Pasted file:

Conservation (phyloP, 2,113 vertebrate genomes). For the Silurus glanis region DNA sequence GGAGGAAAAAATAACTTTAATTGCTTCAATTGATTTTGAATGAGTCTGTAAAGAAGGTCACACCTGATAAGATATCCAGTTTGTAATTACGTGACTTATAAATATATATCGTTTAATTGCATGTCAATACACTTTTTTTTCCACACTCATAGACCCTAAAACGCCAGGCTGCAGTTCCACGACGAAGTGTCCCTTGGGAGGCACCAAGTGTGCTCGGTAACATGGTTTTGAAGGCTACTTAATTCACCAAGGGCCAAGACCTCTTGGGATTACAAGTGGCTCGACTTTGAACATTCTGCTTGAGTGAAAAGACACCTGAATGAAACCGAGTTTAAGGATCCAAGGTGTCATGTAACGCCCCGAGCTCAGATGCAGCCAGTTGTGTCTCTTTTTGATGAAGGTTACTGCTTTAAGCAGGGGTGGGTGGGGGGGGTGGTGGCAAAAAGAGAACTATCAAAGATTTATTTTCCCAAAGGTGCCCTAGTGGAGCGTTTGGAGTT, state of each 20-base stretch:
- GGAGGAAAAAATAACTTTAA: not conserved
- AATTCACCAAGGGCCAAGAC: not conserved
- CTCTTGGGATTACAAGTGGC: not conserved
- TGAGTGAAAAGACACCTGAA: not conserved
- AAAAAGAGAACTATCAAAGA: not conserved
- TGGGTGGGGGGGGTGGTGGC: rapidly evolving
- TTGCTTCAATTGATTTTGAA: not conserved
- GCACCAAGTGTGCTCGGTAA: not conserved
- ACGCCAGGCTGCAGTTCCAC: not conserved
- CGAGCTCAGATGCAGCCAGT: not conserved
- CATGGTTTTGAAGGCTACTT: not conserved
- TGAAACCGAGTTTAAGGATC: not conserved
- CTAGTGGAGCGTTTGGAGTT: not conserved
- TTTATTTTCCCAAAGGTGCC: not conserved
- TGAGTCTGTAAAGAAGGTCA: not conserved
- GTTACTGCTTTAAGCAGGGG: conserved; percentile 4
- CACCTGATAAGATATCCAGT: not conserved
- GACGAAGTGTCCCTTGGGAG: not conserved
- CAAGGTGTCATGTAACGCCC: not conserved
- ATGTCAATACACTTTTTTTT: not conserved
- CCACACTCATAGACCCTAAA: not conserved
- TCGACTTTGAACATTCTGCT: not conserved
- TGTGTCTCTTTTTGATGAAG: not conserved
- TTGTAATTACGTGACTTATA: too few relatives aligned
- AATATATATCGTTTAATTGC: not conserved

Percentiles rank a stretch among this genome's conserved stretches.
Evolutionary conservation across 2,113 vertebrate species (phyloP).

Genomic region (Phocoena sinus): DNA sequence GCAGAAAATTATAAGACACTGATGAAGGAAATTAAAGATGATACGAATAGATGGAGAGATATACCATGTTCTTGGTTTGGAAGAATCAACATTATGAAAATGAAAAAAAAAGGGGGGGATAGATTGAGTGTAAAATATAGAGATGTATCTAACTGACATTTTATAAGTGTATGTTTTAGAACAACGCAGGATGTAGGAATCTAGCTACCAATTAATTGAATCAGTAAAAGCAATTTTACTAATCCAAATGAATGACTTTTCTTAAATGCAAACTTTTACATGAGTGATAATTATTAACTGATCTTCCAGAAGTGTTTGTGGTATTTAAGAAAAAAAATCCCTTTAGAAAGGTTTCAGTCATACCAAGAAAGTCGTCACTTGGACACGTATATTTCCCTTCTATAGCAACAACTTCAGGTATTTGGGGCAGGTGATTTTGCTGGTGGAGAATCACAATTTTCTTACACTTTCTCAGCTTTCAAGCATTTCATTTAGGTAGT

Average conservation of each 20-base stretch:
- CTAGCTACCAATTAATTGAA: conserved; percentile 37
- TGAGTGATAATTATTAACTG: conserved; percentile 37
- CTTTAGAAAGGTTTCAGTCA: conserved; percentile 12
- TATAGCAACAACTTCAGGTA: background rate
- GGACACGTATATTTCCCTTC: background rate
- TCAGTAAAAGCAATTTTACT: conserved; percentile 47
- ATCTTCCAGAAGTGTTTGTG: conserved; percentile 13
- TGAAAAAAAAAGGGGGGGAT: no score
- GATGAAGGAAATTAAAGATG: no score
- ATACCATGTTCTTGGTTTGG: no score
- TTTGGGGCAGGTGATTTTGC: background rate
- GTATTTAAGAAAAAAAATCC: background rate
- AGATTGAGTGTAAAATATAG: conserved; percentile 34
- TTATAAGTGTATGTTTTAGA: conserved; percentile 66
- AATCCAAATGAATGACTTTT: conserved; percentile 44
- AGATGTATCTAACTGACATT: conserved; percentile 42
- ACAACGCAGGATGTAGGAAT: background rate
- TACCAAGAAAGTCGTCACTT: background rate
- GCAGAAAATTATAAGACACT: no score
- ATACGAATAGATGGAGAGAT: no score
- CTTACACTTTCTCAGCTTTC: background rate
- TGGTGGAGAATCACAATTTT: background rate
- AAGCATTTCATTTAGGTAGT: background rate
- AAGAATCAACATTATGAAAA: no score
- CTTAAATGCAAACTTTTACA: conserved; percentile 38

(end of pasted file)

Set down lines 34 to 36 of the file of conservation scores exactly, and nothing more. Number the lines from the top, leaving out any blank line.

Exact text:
- TATAGCAACAACTTCAGGTA: background rate
- GGACACGTATATTTCCCTTC: background rate
- TCAGTAAAAGCAATTTTACT: conserved; percentile 47